Ask a baseball fan to name the greatest player ever to wear a Pittsburgh Pirates uniform, and you'll likely get one of two names — Clemente or Stargell.
Much has been written about Roberto Clemente, who died in a plane crash in 1972. Now, the man known affectionately as "Pops" gets his due in two new biographies.
Pops: The Willie Stargell Story (Triumph), by baseball writer and Pittsburgh Post-Gazette contributor Richard "Pete" Peterson, and Willie Stargell: A Life in Baseball (McFarland), by Gannon University professor Frank Garland, tell the story of the larger-than-life Pirates captain whose legacy is honored in the Baseball Hall of Fame and with a giant bronze statue outside PNC Park.
While the books contain a lot of the same information — both amply cover the 1979 World Series, when Stargell put the Buccos on his back and brought them back from a three-games-to-one deficit to win it — they are completely different reads.
Peterson weaves a compelling story of Stargell's 20-year career. Using interviews and contemporaneous news accounts, he builds drama and makes you turn the page even if you already know Stargell's accomplishments well.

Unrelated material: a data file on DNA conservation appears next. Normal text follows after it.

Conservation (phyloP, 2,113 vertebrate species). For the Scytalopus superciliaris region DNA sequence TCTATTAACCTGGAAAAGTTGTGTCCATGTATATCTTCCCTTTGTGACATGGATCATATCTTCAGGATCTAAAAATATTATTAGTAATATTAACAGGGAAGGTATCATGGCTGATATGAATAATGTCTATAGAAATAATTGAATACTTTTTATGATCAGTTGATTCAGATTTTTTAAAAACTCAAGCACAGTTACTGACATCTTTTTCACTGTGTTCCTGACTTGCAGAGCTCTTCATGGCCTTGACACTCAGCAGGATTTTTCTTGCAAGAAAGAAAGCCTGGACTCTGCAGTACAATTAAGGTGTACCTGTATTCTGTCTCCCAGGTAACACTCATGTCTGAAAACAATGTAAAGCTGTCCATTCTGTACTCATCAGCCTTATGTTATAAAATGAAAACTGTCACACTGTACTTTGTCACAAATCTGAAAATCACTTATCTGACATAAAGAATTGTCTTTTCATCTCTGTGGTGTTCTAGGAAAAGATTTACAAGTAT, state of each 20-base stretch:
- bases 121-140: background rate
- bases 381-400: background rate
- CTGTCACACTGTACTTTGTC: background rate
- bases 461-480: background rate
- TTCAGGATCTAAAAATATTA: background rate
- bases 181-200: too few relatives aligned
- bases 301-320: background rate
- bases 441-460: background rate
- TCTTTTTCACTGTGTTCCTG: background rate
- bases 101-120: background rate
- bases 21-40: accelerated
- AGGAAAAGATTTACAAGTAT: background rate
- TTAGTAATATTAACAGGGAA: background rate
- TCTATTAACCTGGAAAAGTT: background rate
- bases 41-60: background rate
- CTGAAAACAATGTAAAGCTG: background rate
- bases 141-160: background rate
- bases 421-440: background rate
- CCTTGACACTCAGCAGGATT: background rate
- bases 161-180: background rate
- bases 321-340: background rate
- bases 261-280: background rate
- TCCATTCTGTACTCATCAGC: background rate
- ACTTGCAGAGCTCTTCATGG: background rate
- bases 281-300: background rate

In the book's penultimate chapter, Peterson writes: "For the Pirates and their fans, 1979 became the season of Stargell Stars and ‘We are Family.' It also, however, became the season when the player they called ‘Wil' in the 1960s and ‘Starg' in the 1970s had become the head of the Pirates family."
Garland's book reads more like a textbook for a college course on Stargell. That's not a bad thing — far from it. Garland's book has as much baseball content as Peterson's, but also explores his personal life — the good and the bad.
Garland, for example, discusses Stargell's stint following retirement as the narrator for a touring symphony show based on the writings of Dr. Martin Luther King Jr. But he also talks about the controversy.
In 1985, Stargell's former teammates Dale Berra and Dave Parker testified at the trial of soon-to-be-convicted drug-dealer Curtis Strong that Stargell gave players amphetamines in the locker room. Stargell denied the claim, and Major League Baseball ruled a year later that Pops was "wrongly accused."
The beauty of these two books is that they comprise a great mini-anthology of the life and times of Willie Stargell. Separately they are enjoyable, informative reads. But read together, they give you the complete picture of Stargell the player and the man.